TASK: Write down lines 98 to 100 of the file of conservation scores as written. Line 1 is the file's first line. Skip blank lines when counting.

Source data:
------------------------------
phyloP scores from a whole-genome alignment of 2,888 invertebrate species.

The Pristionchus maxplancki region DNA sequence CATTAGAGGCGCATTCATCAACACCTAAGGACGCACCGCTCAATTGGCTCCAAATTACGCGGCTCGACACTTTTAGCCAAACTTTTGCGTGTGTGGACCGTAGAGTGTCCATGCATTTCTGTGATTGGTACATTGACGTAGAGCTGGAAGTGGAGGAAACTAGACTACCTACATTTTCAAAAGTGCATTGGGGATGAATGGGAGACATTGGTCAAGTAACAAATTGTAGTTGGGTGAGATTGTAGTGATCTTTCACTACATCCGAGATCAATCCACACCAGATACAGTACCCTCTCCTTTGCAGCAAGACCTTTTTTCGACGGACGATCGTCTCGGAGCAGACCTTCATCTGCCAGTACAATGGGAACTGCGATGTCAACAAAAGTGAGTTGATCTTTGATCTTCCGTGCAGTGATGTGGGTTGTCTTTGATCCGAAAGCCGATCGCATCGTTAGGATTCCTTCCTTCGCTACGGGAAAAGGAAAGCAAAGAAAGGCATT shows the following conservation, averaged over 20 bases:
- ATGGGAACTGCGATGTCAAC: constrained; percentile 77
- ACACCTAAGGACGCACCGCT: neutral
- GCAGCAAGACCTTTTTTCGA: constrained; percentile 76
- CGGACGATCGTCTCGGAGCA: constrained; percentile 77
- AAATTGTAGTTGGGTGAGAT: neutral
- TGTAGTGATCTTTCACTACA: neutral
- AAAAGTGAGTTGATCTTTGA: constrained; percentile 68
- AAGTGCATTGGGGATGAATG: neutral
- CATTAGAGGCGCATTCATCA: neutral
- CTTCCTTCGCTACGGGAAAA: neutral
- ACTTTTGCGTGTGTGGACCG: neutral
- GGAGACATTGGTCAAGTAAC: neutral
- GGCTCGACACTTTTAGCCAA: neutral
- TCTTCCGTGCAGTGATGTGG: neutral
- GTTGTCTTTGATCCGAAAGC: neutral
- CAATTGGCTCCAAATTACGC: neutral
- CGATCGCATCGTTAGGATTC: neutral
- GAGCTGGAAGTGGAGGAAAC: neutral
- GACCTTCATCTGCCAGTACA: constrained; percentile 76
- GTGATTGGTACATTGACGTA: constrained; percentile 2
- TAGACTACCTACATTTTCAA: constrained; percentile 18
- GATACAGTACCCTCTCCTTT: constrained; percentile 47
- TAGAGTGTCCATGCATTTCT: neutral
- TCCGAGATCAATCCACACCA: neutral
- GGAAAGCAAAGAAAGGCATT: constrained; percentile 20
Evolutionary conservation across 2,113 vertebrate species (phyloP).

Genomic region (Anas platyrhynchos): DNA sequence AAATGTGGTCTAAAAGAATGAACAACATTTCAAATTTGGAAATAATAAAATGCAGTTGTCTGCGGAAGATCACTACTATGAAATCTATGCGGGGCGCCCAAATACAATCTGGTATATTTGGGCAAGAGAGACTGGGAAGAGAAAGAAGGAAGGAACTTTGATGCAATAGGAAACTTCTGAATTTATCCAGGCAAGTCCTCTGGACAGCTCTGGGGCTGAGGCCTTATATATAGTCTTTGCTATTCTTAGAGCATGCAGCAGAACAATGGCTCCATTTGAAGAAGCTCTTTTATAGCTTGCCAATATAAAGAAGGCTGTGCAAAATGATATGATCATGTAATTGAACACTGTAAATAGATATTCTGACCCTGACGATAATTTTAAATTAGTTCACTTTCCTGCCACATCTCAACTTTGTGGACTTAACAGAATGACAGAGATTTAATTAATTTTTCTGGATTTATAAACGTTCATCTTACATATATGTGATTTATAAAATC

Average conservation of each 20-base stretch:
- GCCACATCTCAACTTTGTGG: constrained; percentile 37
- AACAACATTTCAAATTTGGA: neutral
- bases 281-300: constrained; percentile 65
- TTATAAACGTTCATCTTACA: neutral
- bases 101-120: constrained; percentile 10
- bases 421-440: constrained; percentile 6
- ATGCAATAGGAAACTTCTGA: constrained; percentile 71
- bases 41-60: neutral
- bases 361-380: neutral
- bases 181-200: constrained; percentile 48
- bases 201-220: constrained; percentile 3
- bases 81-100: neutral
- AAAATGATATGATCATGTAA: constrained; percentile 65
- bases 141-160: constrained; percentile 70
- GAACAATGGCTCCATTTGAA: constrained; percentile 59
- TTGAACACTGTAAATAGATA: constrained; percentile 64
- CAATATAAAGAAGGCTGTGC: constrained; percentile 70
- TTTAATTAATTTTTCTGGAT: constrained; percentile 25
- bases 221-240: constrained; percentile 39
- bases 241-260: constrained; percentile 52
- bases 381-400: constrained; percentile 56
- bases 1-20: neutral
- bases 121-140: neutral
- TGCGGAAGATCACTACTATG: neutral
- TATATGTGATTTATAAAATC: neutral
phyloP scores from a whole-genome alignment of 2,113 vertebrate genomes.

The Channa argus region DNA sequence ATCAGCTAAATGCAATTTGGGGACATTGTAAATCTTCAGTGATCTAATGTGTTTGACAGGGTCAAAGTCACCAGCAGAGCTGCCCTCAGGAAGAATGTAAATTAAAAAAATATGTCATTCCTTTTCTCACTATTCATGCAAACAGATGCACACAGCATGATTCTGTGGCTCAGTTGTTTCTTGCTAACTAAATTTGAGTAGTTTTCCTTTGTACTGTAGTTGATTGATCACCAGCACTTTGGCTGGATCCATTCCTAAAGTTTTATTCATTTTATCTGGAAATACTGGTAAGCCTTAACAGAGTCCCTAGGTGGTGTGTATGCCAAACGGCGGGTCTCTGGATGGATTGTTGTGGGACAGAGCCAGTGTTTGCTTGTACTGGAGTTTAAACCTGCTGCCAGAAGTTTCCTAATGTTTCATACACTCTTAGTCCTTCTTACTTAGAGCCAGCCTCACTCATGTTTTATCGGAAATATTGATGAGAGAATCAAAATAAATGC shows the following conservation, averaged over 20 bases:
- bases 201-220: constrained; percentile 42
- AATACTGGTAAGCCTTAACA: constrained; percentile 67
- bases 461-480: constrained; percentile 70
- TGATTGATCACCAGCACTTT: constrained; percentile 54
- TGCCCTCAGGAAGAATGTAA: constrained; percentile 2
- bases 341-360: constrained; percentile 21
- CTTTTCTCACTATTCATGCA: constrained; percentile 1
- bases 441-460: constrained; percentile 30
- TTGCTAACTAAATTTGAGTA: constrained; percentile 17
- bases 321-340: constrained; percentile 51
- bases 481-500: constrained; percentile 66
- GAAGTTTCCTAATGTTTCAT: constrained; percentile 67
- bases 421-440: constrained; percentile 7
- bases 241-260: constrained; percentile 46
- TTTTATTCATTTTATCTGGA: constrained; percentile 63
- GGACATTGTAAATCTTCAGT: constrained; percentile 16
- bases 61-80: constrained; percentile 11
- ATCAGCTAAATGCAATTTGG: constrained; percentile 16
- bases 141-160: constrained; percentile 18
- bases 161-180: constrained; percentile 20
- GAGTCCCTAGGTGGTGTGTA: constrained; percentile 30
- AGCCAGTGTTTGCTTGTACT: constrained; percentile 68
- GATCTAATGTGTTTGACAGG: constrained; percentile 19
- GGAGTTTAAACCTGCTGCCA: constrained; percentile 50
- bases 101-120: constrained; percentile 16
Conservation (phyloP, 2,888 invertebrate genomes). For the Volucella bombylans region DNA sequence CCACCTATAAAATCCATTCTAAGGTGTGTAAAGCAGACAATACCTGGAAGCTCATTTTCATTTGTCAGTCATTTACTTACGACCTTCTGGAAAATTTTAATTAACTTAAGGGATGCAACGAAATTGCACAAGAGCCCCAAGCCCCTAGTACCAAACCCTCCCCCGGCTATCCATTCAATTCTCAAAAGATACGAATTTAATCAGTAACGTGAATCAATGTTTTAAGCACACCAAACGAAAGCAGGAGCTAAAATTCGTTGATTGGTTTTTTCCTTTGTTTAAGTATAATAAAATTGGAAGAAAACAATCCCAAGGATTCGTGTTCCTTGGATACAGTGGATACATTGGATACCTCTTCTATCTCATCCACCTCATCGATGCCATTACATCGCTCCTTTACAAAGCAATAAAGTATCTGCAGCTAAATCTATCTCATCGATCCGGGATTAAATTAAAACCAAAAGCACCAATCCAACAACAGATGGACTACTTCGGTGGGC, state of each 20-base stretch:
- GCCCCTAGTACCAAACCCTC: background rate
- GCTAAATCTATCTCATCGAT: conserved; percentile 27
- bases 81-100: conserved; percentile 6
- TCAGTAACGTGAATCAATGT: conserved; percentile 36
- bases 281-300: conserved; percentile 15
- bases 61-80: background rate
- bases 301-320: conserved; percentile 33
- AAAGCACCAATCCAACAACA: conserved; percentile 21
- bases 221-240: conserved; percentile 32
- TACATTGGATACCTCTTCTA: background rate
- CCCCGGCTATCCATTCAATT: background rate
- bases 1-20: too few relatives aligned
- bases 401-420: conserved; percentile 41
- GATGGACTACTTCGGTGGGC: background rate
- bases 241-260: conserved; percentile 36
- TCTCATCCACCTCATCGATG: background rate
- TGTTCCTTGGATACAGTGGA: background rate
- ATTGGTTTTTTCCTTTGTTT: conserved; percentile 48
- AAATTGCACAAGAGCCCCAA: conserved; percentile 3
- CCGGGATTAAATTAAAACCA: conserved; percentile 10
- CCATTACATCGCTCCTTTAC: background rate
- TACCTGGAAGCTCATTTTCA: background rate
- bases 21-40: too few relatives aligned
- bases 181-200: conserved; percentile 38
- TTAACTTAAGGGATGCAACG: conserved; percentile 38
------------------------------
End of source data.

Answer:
- bases 241-260: conserved; percentile 36
- TCTCATCCACCTCATCGATG: background rate
- TGTTCCTTGGATACAGTGGA: background rate